Sunday, July 19, 2009

Debunking of Past SENTINEL coverage of "Nazi Salute" case

by Becky Johnson
July 18, 2009

Santa Cruz, Ca. -- Since the Santa Cruz Sentinel is the paper of record in the City of Santa Cruz, it's particularly egregious when those reporters shoddily report events or outright misreport them. Since this tendency imbues all SENTINEL writers, I tend to suspect the editorial board is the party responsible rather than any individual reporter at any time. Shanna McCord is no exception. The bias from the editorial board is to present a Chamber-of-Commerce type view of Santa Cruz, which is pro-business, pro-police, and anti-homeless.

In this article, I post the April 4, 2007 SENTINEL article in its entirety titled "Judge rules Nazi salute too disruptive for public venue. " I have imbedded my comments to voice my concerns or to add in information which the reader might not know. I did attend this hearing and took notes.

This post is based on a previous post at

FROM 2007:


Judge rules Nazi salute too disruptive for public venue

By Shanna McCord

Sentinel staff writer
April 4, 2007

SANTA CRUZ - Free speech goes only so far inside City Hall.

A federal judge has ruled that city officials had the right to eject a homeless-rights advocate from a council meeting in 2002 for giving a Nazi salute. The judge said the action was too disruptive for the venue.

BECKY: False. The Judge did not rule that the Nazi Salute is a disruption. His ruling turned on the fact that Norse had been warned previously against using a Nazi Salute in council chambers and that the chair has "wide discretion." The 9th Circuit Court of Appeals had also examined the "Nazi Salute" previously, and saw no disruption. The Judge ruled that Mayor Krohn had "qualified immunity" and therefore could not be prosecuted.

SENTINEL: "You don't have the same First Amendment rights in a meeting as you do on the street," said attorney George Kovacevich, who represented the city in the five-year, $100,000 legal fray. "You have the right to attend, but you don't have the right to say whatever you want, whenever you want"

BECKY: Note that this $100,000 which John Barisone now bills the City for is not covered in the $500,000 for Barisone's contract. This case included writing a 70-page brief in response to an 8-page brief and other tactics to bill the City the maximum amount his office could possibly bill.

SENTINEL: Robert Norse sued the city for alleged violations of his civil rights under the First and Fourth amendments shortly after being arrested at a council meeting in March 2002.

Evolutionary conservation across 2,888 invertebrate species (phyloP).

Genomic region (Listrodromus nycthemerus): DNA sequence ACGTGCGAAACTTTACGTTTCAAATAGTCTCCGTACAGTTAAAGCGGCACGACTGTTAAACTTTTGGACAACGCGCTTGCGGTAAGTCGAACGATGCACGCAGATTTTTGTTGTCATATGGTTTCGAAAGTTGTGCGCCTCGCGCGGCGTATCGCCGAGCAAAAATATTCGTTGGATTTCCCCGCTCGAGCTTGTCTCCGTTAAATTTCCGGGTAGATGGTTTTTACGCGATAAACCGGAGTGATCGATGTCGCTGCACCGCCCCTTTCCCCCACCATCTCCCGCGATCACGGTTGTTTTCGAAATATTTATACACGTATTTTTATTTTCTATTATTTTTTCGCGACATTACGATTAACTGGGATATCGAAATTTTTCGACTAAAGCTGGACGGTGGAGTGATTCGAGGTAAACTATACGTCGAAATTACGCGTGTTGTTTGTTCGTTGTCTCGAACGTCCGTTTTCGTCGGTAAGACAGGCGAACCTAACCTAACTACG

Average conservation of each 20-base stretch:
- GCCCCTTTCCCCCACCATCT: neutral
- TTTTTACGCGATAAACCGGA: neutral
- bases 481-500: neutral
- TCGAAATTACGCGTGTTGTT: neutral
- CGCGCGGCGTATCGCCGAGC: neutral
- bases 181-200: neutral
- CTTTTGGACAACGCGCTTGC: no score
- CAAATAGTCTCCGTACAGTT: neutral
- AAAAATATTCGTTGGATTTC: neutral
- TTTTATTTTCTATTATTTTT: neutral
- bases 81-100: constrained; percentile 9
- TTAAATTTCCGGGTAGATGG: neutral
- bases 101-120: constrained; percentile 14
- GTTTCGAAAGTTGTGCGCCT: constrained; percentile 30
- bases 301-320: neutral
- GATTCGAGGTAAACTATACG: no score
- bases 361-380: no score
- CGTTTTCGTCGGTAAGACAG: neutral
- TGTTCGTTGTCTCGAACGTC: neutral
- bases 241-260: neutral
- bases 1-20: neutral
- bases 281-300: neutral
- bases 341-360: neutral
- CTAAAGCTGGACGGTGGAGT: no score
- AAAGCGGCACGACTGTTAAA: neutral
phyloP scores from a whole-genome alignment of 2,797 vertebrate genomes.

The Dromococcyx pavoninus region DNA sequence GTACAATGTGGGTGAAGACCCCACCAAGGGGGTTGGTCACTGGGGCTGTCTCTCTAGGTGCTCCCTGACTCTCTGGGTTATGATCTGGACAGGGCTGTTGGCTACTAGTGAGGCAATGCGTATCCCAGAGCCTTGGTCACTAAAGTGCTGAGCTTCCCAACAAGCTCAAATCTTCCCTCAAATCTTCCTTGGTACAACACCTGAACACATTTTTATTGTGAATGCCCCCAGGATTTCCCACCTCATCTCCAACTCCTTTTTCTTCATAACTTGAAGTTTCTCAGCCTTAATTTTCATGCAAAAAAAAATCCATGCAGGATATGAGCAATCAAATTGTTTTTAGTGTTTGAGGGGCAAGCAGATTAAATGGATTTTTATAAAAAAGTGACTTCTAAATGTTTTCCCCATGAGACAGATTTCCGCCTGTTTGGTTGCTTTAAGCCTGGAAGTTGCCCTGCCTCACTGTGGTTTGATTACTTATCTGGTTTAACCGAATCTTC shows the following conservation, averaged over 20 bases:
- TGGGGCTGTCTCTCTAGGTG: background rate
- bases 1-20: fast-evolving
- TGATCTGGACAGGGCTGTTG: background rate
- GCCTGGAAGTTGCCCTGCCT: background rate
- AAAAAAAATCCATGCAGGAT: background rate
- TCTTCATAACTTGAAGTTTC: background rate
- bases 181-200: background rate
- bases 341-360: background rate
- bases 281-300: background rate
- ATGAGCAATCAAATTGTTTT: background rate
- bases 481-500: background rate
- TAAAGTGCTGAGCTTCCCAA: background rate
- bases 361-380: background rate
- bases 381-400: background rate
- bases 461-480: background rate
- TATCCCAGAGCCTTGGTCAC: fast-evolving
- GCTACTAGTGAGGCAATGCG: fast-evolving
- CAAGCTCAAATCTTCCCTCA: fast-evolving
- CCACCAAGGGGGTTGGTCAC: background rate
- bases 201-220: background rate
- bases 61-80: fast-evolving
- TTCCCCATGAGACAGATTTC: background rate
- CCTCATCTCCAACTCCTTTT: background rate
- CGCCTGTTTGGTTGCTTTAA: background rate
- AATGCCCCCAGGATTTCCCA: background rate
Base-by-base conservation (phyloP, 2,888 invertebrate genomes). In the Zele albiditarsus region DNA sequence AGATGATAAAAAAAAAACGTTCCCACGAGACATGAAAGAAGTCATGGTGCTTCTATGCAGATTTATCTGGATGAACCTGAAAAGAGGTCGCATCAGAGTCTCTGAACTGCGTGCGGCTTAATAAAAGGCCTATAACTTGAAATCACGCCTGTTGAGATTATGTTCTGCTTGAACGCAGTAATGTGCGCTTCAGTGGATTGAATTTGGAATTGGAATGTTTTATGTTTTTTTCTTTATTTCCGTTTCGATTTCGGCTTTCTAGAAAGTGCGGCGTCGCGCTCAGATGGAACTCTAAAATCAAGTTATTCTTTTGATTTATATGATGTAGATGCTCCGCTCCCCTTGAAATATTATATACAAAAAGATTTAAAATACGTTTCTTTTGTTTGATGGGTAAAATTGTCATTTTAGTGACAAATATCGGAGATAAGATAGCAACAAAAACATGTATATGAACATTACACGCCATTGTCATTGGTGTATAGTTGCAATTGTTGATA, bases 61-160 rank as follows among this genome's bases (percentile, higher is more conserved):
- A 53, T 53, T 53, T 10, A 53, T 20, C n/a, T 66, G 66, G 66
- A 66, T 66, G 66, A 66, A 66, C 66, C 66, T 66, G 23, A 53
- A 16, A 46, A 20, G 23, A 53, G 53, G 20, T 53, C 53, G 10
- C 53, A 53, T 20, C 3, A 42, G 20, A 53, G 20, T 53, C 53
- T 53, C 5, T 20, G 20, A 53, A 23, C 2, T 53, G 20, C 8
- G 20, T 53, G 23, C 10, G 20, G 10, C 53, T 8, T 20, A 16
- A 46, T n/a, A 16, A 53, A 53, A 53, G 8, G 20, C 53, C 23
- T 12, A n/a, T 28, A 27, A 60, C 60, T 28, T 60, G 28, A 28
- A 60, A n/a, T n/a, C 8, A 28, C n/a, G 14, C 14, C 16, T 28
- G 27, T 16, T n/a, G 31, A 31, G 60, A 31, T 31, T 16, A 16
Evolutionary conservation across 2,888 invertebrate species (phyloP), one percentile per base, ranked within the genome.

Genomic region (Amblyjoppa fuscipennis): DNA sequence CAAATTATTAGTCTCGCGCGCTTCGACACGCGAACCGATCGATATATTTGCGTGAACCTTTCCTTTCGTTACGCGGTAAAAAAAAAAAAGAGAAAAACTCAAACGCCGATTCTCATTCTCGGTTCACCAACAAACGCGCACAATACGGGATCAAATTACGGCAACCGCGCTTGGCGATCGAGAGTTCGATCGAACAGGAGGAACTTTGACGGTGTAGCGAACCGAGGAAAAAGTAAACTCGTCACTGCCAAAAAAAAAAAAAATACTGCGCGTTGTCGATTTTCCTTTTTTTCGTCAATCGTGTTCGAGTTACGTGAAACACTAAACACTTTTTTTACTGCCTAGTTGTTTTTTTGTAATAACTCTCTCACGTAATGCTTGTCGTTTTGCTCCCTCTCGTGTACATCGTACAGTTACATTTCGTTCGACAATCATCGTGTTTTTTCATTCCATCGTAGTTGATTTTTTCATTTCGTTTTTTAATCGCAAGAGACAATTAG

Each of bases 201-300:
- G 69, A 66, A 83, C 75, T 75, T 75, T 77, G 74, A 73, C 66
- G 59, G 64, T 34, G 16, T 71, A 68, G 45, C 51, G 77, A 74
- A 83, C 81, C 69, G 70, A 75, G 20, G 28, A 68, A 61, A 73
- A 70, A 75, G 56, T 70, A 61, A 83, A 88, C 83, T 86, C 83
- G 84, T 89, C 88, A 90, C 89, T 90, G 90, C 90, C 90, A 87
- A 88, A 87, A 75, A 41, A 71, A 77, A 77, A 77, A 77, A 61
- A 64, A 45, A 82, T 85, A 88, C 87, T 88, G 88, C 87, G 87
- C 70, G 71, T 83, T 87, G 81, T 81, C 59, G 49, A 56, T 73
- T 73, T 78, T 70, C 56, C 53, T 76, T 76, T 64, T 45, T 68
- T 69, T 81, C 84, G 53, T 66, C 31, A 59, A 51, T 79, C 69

BECKY: For his one and a half-second raising of his arm silently from the side of the room, Norse was handcuffed and carted off to jail. The alleged "disruption" was never prosecuted as the DA determined there was not enough evidence to press charges.

SENTINEL: Then-Mayor Christopher Krohn had called an end to the public-comment period of the meeting and instructed a woman to step away from the microphone. After twice being told to leave the microphone, the woman walked over to Norse, who raised his right arm toward council members in a Nazi salute, the way Nazi supporters saluted German dictator
Adolph Hitler during World War II.

BECKY: Krohn had earlier asked how many wanted to speak at oral communications. Activist, Susan Zeman was in the earlier group who had raised her hand. She believed she had been granted permission to speak and was shocked to walk up to the podium and have Krohn cut off oral communications right in front of her. Nor would he listen to her appeal to allow her to speak. When Krohn threatened to have her removed, Norse responded with the Nazi Salute. Note, the SENTINEL uses the word "Nazi" twice and the name "Adolph Hitler" once in the same paragraph. Norse has characterized his salute as meaning rote obedience to a fascist authority. And Norse raised his left arm.

SENTINEL: Then-Councilman Tim Fitzmaurice interrupted Krohn to ask Norse to leave the meeting, saying the salute was an insult to the "dignity of the body"

BECKY: This was content-based. No one can say that if Norse had given a "thumbs up" he would have been arrested. Offending the "dignity of the body" can happen when citizens are redressing government grievances. Norse contends that the "rules of decorum" forbid citizens from criticizing their government.

SENTINEL: Norse refused to leave and was subsequently arrested.

BECKY: The problem with Norse raising his arm to the council was not the meaning of the salute, but rather the disruption the salute caused, according to U.S. District Judge Ronald M. Whyte, who issued the decision last week.